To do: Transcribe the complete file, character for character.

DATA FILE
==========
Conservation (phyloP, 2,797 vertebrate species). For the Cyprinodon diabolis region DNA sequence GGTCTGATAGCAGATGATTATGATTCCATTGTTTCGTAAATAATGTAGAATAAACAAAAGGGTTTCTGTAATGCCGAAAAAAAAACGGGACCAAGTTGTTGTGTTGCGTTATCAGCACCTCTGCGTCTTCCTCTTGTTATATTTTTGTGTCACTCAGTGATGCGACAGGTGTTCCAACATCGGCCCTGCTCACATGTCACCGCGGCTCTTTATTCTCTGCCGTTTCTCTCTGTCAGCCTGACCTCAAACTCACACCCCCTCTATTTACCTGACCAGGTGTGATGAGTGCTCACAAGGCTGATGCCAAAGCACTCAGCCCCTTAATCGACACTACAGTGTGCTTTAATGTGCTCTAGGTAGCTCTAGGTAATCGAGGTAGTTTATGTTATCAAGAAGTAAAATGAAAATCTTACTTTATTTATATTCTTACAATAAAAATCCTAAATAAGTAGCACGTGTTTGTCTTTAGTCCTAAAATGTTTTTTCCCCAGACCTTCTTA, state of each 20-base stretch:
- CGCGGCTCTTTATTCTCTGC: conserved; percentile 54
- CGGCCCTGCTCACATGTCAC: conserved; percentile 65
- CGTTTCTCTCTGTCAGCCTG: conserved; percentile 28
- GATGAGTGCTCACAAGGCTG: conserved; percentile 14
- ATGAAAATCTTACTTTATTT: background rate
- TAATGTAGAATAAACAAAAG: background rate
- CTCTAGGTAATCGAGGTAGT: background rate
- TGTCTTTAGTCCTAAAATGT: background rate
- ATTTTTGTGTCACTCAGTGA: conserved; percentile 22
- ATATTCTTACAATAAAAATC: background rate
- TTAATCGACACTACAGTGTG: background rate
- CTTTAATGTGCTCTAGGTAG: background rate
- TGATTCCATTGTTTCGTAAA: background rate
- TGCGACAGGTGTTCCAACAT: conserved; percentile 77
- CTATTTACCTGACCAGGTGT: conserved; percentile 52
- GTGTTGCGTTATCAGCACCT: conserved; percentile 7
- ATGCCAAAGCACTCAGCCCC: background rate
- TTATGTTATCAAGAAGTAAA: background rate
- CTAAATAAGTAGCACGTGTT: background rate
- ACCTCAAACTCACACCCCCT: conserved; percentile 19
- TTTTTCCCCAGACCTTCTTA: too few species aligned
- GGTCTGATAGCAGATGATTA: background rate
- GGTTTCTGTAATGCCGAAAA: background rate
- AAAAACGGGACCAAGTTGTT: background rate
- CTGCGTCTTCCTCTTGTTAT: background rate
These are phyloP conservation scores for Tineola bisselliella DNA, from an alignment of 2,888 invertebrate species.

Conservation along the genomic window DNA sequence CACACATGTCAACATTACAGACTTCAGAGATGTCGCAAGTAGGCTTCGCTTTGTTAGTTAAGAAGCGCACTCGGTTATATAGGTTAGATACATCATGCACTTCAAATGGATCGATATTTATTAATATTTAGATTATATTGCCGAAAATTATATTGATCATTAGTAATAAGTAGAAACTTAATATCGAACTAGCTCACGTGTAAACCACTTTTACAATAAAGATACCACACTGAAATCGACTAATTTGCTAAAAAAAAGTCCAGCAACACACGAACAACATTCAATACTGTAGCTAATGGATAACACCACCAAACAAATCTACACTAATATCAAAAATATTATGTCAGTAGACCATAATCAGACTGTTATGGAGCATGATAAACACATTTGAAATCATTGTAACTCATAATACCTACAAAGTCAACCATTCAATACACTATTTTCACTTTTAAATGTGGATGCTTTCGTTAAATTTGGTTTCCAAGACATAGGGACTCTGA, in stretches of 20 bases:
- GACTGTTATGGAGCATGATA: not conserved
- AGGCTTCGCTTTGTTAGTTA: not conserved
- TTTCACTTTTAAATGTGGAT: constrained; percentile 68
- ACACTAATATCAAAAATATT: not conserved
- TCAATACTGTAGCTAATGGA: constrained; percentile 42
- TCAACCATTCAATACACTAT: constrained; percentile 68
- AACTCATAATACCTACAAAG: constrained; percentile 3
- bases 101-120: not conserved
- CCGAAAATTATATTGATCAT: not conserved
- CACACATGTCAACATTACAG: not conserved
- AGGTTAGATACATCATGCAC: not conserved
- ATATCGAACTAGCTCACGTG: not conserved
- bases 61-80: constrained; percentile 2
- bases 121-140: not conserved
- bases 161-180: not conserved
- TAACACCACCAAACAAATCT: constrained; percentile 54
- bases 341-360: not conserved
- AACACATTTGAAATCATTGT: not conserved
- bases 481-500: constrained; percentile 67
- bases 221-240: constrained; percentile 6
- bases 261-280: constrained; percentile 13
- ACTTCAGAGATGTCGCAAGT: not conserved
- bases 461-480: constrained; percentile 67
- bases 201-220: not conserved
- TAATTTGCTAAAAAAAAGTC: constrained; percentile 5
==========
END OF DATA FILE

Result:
Conservation (phyloP, 2,797 vertebrate species). For the Cyprinodon diabolis region DNA sequence GGTCTGATAGCAGATGATTATGATTCCATTGTTTCGTAAATAATGTAGAATAAACAAAAGGGTTTCTGTAATGCCGAAAAAAAAACGGGACCAAGTTGTTGTGTTGCGTTATCAGCACCTCTGCGTCTTCCTCTTGTTATATTTTTGTGTCACTCAGTGATGCGACAGGTGTTCCAACATCGGCCCTGCTCACATGTCACCGCGGCTCTTTATTCTCTGCCGTTTCTCTCTGTCAGCCTGACCTCAAACTCACACCCCCTCTATTTACCTGACCAGGTGTGATGAGTGCTCACAAGGCTGATGCCAAAGCACTCAGCCCCTTAATCGACACTACAGTGTGCTTTAATGTGCTCTAGGTAGCTCTAGGTAATCGAGGTAGTTTATGTTATCAAGAAGTAAAATGAAAATCTTACTTTATTTATATTCTTACAATAAAAATCCTAAATAAGTAGCACGTGTTTGTCTTTAGTCCTAAAATGTTTTTTCCCCAGACCTTCTTA, state of each 20-base stretch:
- CGCGGCTCTTTATTCTCTGC: conserved; percentile 54
- CGGCCCTGCTCACATGTCAC: conserved; percentile 65
- CGTTTCTCTCTGTCAGCCTG: conserved; percentile 28
- GATGAGTGCTCACAAGGCTG: conserved; percentile 14
- ATGAAAATCTTACTTTATTT: background rate
- TAATGTAGAATAAACAAAAG: background rate
- CTCTAGGTAATCGAGGTAGT: background rate
- TGTCTTTAGTCCTAAAATGT: background rate
- ATTTTTGTGTCACTCAGTGA: conserved; percentile 22
- ATATTCTTACAATAAAAATC: background rate
- TTAATCGACACTACAGTGTG: background rate
- CTTTAATGTGCTCTAGGTAG: background rate
- TGATTCCATTGTTTCGTAAA: background rate
- TGCGACAGGTGTTCCAACAT: conserved; percentile 77
- CTATTTACCTGACCAGGTGT: conserved; percentile 52
- GTGTTGCGTTATCAGCACCT: conserved; percentile 7
- ATGCCAAAGCACTCAGCCCC: background rate
- TTATGTTATCAAGAAGTAAA: background rate
- CTAAATAAGTAGCACGTGTT: background rate
- ACCTCAAACTCACACCCCCT: conserved; percentile 19
- TTTTTCCCCAGACCTTCTTA: too few species aligned
- GGTCTGATAGCAGATGATTA: background rate
- GGTTTCTGTAATGCCGAAAA: background rate
- AAAAACGGGACCAAGTTGTT: background rate
- CTGCGTCTTCCTCTTGTTAT: background rate
These are phyloP conservation scores for Tineola bisselliella DNA, from an alignment of 2,888 invertebrate species.

Conservation along the genomic window DNA sequence CACACATGTCAACATTACAGACTTCAGAGATGTCGCAAGTAGGCTTCGCTTTGTTAGTTAAGAAGCGCACTCGGTTATATAGGTTAGATACATCATGCACTTCAAATGGATCGATATTTATTAATATTTAGATTATATTGCCGAAAATTATATTGATCATTAGTAATAAGTAGAAACTTAATATCGAACTAGCTCACGTGTAAACCACTTTTACAATAAAGATACCACACTGAAATCGACTAATTTGCTAAAAAAAAGTCCAGCAACACACGAACAACATTCAATACTGTAGCTAATGGATAACACCACCAAACAAATCTACACTAATATCAAAAATATTATGTCAGTAGACCATAATCAGACTGTTATGGAGCATGATAAACACATTTGAAATCATTGTAACTCATAATACCTACAAAGTCAACCATTCAATACACTATTTTCACTTTTAAATGTGGATGCTTTCGTTAAATTTGGTTTCCAAGACATAGGGACTCTGA, in stretches of 20 bases:
- GACTGTTATGGAGCATGATA: not conserved
- AGGCTTCGCTTTGTTAGTTA: not conserved
- TTTCACTTTTAAATGTGGAT: constrained; percentile 68
- ACACTAATATCAAAAATATT: not conserved
- TCAATACTGTAGCTAATGGA: constrained; percentile 42
- TCAACCATTCAATACACTAT: constrained; percentile 68
- AACTCATAATACCTACAAAG: constrained; percentile 3
- bases 101-120: not conserved
- CCGAAAATTATATTGATCAT: not conserved
- CACACATGTCAACATTACAG: not conserved
- AGGTTAGATACATCATGCAC: not conserved
- ATATCGAACTAGCTCACGTG: not conserved
- bases 61-80: constrained; percentile 2
- bases 121-140: not conserved
- bases 161-180: not conserved
- TAACACCACCAAACAAATCT: constrained; percentile 54
- bases 341-360: not conserved
- AACACATTTGAAATCATTGT: not conserved
- bases 481-500: constrained; percentile 67
- bases 221-240: constrained; percentile 6
- bases 261-280: constrained; percentile 13
- ACTTCAGAGATGTCGCAAGT: not conserved
- bases 461-480: constrained; percentile 67
- bases 201-220: not conserved
- TAATTTGCTAAAAAAAAGTC: constrained; percentile 5